Hawaii v. Mankichi

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United States Supreme Court

190 U.S. 197

Hawaii  v.  Mankichi

 Argued: March 4, 5, 1903. --- Decided: June 1, 1903

This was a petition by Mankichi for a writ of habeas corpus to obtain his release from the Oahu convict prison, where he is confined upon conviction for manslaughter, in alleged violation of the Constitution, in that he was tried upon an indictment not found by a grand jury, and convicted by the verdict of nine out of twelve jurors, the other three dissenting from the verdict.

Following the usual course of procedure in the Republic of Hawaii, prior to its incorporation as a territory of the United States, the prisoner was tried upon an indictment much in the form of an information at common law, by the attorney general, and indorsed 'a true bill, found this 4th day of May, A. D. 1899. A. Perry, first judge of the circuit court,' etc.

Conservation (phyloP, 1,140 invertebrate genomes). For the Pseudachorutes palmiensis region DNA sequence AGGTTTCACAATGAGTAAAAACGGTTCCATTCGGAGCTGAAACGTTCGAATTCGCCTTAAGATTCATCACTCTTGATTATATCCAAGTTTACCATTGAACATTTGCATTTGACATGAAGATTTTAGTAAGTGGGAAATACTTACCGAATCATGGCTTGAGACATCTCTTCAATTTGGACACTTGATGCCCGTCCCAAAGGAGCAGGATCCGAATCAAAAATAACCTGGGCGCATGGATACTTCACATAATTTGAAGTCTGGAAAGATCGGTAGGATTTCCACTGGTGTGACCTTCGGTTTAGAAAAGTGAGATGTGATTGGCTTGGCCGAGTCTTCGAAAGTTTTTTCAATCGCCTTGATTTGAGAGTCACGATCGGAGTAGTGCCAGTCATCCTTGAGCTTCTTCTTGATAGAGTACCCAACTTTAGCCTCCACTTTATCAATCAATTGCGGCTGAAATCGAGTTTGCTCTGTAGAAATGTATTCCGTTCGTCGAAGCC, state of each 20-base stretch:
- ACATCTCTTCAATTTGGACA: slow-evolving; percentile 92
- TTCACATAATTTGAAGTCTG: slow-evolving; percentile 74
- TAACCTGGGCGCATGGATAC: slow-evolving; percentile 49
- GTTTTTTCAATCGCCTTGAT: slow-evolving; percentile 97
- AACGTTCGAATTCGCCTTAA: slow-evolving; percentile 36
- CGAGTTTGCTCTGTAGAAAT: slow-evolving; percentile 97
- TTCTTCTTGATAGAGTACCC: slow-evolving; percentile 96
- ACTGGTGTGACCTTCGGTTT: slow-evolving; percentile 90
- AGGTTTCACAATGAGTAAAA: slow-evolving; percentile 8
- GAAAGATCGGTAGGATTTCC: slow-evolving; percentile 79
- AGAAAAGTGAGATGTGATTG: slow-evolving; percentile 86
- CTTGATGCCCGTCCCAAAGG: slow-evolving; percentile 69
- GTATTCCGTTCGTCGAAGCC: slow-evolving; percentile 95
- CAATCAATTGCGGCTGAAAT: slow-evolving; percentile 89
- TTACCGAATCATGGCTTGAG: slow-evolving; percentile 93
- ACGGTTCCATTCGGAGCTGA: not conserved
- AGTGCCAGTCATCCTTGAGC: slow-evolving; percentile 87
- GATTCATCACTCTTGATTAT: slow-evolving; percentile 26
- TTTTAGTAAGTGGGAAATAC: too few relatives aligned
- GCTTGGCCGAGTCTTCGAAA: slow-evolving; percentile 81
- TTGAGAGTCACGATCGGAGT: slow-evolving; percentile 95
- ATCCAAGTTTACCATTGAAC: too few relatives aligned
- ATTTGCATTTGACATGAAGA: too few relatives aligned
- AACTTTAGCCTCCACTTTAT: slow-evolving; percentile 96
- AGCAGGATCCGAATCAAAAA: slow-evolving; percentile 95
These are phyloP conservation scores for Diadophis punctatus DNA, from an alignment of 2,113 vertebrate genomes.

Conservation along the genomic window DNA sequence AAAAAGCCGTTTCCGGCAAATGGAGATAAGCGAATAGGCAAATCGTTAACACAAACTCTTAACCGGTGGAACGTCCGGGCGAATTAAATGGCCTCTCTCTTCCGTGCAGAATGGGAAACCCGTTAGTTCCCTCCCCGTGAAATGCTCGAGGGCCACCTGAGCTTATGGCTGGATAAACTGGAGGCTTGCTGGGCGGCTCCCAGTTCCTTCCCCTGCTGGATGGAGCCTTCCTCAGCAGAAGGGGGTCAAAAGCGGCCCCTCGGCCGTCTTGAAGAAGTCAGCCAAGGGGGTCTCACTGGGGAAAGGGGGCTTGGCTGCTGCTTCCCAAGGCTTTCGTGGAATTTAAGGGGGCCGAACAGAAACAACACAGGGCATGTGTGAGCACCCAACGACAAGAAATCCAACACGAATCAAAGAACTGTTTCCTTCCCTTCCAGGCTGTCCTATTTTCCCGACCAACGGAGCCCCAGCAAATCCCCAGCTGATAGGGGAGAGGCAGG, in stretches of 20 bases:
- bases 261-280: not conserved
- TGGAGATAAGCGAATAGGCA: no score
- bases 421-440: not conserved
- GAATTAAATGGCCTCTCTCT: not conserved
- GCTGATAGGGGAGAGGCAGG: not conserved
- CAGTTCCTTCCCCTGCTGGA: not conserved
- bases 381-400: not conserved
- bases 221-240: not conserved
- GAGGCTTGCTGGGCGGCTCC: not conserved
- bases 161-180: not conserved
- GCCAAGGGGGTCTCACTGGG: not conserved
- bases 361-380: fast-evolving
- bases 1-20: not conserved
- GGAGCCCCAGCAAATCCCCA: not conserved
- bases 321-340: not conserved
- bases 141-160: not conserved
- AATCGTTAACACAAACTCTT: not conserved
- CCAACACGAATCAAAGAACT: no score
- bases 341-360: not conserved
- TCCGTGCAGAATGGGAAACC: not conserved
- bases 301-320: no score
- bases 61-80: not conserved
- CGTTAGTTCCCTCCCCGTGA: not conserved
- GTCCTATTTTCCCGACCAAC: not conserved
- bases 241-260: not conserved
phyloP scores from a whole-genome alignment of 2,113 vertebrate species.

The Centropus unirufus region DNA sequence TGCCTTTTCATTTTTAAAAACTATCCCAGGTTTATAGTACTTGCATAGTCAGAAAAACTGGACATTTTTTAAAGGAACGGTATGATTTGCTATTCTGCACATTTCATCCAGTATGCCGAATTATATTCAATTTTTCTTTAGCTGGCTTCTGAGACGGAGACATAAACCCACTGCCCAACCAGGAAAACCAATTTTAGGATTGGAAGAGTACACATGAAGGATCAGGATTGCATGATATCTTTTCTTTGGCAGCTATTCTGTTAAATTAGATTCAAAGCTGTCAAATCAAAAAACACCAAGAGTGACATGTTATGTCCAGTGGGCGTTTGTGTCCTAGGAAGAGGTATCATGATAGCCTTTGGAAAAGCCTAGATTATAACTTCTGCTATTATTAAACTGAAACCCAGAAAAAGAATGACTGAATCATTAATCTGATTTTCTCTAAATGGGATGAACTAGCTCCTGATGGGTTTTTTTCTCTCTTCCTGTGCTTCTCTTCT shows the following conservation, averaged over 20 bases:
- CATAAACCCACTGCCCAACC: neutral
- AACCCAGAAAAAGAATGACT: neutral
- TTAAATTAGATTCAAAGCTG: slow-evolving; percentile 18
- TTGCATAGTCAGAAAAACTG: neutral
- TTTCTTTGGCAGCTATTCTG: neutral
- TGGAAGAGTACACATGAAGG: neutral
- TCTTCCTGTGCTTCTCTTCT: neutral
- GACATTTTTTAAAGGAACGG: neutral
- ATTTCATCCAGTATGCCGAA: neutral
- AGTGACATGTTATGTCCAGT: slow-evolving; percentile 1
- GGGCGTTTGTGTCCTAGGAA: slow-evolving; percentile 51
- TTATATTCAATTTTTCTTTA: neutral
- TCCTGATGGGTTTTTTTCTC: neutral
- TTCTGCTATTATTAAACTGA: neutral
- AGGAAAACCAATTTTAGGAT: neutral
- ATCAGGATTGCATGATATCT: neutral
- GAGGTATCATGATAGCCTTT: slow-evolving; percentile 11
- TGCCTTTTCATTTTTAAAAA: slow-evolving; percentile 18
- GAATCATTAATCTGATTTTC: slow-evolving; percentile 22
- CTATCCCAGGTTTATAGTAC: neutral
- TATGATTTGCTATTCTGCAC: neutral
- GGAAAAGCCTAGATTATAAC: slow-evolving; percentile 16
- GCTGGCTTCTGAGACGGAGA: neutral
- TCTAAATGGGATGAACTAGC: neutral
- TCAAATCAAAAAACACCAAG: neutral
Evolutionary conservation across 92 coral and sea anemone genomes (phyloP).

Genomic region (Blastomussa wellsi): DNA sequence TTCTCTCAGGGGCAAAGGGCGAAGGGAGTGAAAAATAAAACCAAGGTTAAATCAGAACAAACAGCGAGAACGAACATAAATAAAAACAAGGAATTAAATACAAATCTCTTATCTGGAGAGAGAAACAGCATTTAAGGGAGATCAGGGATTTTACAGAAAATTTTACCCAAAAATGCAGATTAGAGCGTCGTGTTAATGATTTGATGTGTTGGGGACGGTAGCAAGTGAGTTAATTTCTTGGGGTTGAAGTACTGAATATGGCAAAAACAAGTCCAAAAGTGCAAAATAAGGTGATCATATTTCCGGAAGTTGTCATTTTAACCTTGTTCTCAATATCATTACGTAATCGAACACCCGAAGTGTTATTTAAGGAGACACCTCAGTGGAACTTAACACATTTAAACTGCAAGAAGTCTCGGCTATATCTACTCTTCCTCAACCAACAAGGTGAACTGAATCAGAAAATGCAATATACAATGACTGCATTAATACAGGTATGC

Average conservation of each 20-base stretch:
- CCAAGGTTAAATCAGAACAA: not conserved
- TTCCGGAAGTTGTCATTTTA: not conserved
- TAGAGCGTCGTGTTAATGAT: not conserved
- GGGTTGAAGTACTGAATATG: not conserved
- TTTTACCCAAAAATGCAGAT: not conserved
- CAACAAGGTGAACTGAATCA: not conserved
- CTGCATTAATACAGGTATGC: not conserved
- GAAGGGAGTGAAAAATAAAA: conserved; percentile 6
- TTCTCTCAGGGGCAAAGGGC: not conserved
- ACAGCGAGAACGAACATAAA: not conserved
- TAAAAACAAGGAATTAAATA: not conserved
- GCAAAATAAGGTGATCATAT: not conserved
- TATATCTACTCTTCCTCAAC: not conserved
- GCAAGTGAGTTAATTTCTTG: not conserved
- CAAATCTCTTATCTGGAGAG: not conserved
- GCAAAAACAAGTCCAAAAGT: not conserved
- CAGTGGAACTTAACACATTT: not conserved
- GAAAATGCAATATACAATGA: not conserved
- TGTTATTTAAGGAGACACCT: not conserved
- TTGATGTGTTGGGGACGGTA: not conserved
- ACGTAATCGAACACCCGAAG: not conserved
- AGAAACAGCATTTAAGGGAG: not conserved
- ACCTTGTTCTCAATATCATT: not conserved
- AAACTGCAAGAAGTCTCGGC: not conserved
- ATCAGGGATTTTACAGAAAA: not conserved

From an order of the United States district court, discharging the prisoner, the attorney general of the territory appealed to this court.

Messrs. Edmund P. Dole and Solicitor General Richards for appellant.

[Argument of Counsel from pages 199-203 intentionally omitted]

Messrs. Frederic R. Coudert, Jr., Paul Fuller, George A. Davis, F. M. Brooks, and Charles Fred Adams for appellee.

[Argument of Counsel from pages 203-209 intentionally omitted]

Mr. Justice Brown delivered the opinion of the court:

Notes[edit]

This work is in the public domain in the United States because it is a work of the United States federal government (see 17 U.S.C. 105).